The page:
This offbeat work of fiction serves as a disturbing reminder of the reality society faces regarding gun violence and the role of mental health, simultaneously providing an entertaining view of an adolescent fish-out-of-water experience.



When James Ford, a philandering Secret Service agent suspended for his involvement in an international sex scandal, stumbles upon the purportedly kidnapped wife of a senator running for the presidential nomination, the Washington socialite reveals her husband’s plan to have her killed. The unlikely duo soon uncover a web of insider intrigue involving conniving senators, murderous Russian agents, and the subversive machination of the Washington elite far deeper and more sinister than they had imagined.

Laced with satire and humor, Fence Jumper turns the political thriller on its head and will appeal to anyone wanting a fun, unpredictable bit of escapism.



Anthony’s father, Gerald Mohr, is a well-known radio actor before slipping to the Hollywood B-list thanks to the advent of television. Accepting the lead in a dying Swedish TV series, he falls for the script girl and divorces Mohr’s mother, who goes on to meet and marry another divorcee, credit card industry pioneer Stanley Dashew.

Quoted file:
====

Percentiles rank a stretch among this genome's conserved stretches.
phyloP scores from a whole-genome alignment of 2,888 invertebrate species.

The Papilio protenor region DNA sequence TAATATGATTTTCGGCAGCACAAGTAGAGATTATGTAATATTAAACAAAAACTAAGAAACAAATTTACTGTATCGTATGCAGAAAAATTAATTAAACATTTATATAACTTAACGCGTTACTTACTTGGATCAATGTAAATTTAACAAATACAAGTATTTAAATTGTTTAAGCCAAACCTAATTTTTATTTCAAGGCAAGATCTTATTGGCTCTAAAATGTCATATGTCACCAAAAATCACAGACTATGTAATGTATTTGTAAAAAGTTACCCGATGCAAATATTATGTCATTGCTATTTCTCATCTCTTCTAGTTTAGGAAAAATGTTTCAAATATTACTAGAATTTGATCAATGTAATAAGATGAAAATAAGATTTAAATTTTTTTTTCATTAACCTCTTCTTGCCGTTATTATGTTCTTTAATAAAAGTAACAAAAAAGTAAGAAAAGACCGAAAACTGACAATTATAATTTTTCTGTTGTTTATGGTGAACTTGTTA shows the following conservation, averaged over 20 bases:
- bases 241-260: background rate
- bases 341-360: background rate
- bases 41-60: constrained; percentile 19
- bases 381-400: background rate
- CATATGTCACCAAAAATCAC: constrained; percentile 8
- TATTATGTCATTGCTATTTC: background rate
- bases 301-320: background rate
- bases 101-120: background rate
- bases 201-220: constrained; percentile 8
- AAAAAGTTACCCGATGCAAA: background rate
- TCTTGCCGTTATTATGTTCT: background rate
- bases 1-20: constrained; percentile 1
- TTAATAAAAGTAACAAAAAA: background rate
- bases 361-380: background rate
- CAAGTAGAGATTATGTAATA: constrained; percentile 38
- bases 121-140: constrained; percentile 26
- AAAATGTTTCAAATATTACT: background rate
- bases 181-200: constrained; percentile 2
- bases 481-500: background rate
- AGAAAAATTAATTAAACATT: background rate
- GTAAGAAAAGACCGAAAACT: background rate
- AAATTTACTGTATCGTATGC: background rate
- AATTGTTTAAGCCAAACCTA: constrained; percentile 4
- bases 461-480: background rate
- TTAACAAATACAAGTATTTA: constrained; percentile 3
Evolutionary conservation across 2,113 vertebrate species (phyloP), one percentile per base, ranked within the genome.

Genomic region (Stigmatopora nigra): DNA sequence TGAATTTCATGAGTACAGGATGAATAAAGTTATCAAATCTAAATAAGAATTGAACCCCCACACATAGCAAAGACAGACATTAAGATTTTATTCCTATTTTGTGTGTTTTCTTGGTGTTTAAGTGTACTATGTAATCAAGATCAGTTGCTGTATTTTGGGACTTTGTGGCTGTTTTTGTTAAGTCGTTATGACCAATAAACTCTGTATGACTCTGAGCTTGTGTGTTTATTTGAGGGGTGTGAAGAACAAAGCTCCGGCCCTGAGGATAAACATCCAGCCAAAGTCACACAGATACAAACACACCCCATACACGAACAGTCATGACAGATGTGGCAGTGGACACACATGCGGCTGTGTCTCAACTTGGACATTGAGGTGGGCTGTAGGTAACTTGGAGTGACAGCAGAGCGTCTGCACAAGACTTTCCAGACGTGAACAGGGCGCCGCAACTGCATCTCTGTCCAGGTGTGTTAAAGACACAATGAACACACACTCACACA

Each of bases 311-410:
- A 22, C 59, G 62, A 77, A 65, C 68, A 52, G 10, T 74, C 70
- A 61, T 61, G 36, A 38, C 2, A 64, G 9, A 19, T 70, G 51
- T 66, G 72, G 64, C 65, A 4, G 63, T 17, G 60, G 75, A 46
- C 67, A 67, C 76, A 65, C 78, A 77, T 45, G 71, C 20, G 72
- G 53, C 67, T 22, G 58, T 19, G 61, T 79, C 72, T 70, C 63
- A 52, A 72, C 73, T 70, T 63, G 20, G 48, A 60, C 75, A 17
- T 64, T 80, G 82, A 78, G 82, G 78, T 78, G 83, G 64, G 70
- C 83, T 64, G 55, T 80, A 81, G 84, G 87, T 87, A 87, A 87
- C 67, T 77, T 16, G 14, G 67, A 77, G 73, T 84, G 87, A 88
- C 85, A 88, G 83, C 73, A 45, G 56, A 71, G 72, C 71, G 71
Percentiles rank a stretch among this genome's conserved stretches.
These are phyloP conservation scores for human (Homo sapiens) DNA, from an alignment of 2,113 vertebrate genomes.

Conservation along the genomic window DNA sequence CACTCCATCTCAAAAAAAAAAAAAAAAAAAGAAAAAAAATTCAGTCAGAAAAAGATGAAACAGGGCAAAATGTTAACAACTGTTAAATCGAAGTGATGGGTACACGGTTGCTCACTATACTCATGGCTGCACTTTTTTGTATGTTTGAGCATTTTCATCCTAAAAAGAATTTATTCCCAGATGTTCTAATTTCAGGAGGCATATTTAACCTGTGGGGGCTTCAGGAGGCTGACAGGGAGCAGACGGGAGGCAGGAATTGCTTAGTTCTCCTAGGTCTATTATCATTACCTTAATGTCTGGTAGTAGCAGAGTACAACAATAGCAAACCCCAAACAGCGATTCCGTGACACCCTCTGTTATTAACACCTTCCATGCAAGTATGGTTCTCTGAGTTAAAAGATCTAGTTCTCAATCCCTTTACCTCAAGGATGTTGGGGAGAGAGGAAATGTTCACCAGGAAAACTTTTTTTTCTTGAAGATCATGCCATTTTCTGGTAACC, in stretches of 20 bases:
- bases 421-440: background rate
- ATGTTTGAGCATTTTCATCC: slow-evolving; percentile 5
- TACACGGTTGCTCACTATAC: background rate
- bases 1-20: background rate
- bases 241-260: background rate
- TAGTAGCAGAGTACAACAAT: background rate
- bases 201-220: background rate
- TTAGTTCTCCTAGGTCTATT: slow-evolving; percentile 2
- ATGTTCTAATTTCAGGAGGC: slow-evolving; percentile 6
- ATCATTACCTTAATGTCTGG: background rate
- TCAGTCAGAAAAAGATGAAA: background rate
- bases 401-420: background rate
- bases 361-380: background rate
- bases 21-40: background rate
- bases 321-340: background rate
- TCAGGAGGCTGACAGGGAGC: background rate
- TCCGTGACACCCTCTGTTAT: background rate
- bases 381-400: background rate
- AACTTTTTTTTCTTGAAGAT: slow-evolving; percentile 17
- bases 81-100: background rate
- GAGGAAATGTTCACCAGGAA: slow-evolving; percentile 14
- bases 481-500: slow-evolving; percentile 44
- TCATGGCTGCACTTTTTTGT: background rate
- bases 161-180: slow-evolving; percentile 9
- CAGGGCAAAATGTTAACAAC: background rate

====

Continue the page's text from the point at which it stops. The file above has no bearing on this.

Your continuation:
As his stepfather’s career rises and his biological father’s eases downward, Anthony tries to find his place. One weekend he’s sailing on his stepfather’s fifty-eight-foot catamaran; the next, his Swedish stepmother tells him that they’re poor. Coming of age in a time when divorce is rare and viewed as shocking, Anthony lives at the edges of what others regard as a dream world, a place where reality and fantasy blend, maps lead to the homes of the stars, and obstacles abound.



Most people never get to travel across the United States, least of all take three months to do it. In One with the Road, John Reger leaves Southern California on his Harley Davidson in a classic search for himself and America. Covering forty states and nearly 12,000 miles, the author meets unique and interesting people that share his iconoclastic lifestyle, such as a hitchhiking preacher, a truck-stop dentist, and a confidence man-all who teach him, and us, that being unusual makes life more interesting.



In Underwater, James B. Lockhart, a former submarine officer with the US Navy who went on to play a large part in the government’s response to the Global Financial Crisis, tells an important story about managing government agencies that-in submarine parlance-are deep underwater, then provides solutions on how to help them and the overall government surface.

As President Geroge H. W. Bush once said, “There is nothing more fulfilling than to serve your country and your fellow citizens, and to do it well.” Underwater is about trying to do it well.